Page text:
2. Aim and scope of the project

The overall aim of the project has been to analyse and learn from the ways in which the future of the Arctic has been thematised and dealt with in recent years. More specifically, we wanted to:

  1. Start making an inventory of future-oriented Arctic studies. What kinds of studies have been performed, and what are the topics they are covering?
  2. Clarify the origin and purpose of the studies. What is their background? How were they initiated? What are their objectives?
  3. Scrutinise the methodological foundation of the relevant studies. Are they expert-based or involving a broader set of stakeholders? Which methods and tools have been applied? On which types of evidence and assumptions do they rely?
  4. Gain insight from the content of the various studies. What are considered to be the main trends and driving forces that are shaping the future of the Arctic? What kinds of futures do they actually depict? What are the main elements of uncertainty?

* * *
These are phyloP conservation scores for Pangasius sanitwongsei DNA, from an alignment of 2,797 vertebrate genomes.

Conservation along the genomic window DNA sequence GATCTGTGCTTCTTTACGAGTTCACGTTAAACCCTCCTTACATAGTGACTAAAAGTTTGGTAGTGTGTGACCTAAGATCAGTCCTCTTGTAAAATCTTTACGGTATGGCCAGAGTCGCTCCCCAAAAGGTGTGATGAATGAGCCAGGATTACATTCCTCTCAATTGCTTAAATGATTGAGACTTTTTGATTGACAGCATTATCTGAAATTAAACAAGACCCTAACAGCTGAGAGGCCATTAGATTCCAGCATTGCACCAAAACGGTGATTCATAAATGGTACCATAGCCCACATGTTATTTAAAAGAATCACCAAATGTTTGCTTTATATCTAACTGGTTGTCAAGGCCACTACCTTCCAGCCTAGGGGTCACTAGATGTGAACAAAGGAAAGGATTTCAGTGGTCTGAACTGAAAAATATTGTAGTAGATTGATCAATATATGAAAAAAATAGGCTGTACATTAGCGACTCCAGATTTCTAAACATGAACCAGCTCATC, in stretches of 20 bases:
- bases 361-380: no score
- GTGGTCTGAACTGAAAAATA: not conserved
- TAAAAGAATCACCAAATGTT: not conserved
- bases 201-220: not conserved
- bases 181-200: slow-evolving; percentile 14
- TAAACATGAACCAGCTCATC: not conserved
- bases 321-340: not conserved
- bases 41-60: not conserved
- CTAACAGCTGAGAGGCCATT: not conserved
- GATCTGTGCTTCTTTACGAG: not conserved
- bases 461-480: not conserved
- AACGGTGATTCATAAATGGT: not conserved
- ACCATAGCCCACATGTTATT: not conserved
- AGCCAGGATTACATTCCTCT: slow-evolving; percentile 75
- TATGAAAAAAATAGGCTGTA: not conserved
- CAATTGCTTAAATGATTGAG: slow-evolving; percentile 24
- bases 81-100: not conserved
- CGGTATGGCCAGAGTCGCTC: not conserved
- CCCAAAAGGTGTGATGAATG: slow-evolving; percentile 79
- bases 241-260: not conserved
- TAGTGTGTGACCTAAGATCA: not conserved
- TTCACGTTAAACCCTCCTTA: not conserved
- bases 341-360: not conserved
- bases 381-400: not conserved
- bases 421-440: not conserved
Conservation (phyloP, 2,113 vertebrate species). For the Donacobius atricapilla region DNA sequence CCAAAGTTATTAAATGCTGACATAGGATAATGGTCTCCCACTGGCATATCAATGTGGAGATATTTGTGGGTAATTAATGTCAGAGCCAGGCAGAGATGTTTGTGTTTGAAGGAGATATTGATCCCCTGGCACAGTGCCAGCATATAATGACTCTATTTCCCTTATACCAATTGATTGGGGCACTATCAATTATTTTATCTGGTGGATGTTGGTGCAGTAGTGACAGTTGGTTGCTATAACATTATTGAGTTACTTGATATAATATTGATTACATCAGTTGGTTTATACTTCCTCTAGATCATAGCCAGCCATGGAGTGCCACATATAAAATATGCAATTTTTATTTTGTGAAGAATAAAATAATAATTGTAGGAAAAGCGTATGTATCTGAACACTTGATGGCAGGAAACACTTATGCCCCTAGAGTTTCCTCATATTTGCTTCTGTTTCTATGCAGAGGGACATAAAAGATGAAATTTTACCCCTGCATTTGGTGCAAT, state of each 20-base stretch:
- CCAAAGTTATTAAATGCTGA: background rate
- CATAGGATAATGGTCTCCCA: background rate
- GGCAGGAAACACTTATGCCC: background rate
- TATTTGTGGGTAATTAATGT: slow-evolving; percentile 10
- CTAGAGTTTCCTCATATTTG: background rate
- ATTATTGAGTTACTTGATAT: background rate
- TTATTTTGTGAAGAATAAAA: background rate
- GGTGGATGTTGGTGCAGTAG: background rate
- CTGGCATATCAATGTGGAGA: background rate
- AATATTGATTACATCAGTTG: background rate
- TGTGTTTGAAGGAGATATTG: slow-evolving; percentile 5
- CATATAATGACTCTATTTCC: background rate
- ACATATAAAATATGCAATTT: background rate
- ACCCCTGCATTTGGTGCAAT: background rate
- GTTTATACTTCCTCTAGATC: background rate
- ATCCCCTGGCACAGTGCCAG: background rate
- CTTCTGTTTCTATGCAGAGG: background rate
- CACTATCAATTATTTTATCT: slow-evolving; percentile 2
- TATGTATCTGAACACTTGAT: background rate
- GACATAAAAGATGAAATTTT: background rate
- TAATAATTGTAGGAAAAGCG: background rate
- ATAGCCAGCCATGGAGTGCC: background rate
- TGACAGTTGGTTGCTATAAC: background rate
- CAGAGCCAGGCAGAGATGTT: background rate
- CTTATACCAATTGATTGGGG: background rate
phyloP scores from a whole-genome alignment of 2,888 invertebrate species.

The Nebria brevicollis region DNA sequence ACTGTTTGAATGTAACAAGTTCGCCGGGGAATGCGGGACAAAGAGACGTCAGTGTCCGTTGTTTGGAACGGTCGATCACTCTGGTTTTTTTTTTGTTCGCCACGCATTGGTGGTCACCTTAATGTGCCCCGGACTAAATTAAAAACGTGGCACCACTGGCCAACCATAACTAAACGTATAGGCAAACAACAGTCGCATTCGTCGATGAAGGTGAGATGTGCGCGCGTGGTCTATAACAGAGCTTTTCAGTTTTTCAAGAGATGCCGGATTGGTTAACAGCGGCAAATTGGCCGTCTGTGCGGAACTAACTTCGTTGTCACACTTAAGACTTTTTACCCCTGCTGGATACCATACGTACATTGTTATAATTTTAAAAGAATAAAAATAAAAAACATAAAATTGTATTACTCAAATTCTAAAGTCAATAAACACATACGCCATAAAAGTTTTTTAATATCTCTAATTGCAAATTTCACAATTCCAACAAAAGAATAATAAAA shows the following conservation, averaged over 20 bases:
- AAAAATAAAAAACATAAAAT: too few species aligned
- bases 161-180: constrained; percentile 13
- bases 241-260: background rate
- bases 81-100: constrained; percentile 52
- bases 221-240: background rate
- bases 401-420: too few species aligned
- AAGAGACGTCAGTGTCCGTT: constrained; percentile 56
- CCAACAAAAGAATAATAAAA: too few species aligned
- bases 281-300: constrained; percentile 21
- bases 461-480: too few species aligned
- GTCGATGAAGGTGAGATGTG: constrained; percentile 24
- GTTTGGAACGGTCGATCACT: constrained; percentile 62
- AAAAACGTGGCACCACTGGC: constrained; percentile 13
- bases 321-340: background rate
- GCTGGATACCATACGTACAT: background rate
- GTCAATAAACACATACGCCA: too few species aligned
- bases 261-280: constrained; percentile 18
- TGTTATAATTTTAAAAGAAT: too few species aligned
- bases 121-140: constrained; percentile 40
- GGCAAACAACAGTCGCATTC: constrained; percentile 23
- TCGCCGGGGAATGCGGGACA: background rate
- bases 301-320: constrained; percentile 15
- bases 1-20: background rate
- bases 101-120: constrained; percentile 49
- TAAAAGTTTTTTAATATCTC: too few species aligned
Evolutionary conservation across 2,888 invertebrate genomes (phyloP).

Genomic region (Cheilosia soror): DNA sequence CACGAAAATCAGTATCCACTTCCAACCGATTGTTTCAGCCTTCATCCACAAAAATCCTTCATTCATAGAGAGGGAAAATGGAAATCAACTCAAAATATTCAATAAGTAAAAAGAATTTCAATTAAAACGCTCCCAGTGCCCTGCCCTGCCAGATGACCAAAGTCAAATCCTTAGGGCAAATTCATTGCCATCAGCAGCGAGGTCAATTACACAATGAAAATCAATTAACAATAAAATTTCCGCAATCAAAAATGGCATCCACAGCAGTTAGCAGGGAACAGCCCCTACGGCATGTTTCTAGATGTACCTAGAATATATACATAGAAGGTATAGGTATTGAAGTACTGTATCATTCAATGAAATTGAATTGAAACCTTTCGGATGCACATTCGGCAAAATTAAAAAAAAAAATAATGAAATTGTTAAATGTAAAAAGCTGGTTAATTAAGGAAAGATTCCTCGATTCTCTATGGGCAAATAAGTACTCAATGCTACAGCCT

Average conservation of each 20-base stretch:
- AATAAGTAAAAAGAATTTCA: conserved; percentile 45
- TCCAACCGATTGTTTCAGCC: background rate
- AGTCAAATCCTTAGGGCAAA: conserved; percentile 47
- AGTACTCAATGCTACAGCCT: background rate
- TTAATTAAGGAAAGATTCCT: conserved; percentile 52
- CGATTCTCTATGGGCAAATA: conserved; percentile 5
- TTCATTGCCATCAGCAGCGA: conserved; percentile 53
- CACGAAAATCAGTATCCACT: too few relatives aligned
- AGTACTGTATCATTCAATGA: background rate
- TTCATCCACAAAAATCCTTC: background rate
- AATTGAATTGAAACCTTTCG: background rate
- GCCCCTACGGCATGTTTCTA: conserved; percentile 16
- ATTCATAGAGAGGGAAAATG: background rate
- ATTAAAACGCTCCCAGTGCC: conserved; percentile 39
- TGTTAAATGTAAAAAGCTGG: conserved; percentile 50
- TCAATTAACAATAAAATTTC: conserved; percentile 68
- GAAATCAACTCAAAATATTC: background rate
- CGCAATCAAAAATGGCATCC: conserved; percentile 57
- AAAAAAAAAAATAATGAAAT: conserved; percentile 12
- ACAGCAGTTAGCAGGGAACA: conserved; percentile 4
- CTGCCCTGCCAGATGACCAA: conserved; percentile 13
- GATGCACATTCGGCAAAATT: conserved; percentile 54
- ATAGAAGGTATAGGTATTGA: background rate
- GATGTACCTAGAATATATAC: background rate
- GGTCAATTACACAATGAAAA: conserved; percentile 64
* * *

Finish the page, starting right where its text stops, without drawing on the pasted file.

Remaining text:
The project started with an extensive search for literature. We looked for publications that were focusing on the Arctic (either in general or major sub-regions), dealt with socio-economic and political aspects, had a view to the future, and were published during the last ten years.

By using the Web of Science, Google Scholar and other Internet sources we compiled a list of more than a hundred studies. We examined them briefly and excluded those that did not fulfil the criteria listed above. In the following we provide a survey of some 50 books, reports and articles, which have been reviewed by means of a template that was developed at an early stage of the project.

The selected literature is in no way the complete stock of future-oriented Arctic studies. We have omitted a number of interesting scientific publications that were deemed to be either too specialised or paying too little attention to future developments. We also acknowledge the significance of our own geographical location and the language barriers. The survey is limited to studies written in Norwegian, English and German, and notably Norwegian studies are covered well. Hence, there certainly is a bias in the selected literature. Hopefully, more publications will be added later on with better contacts in other countries.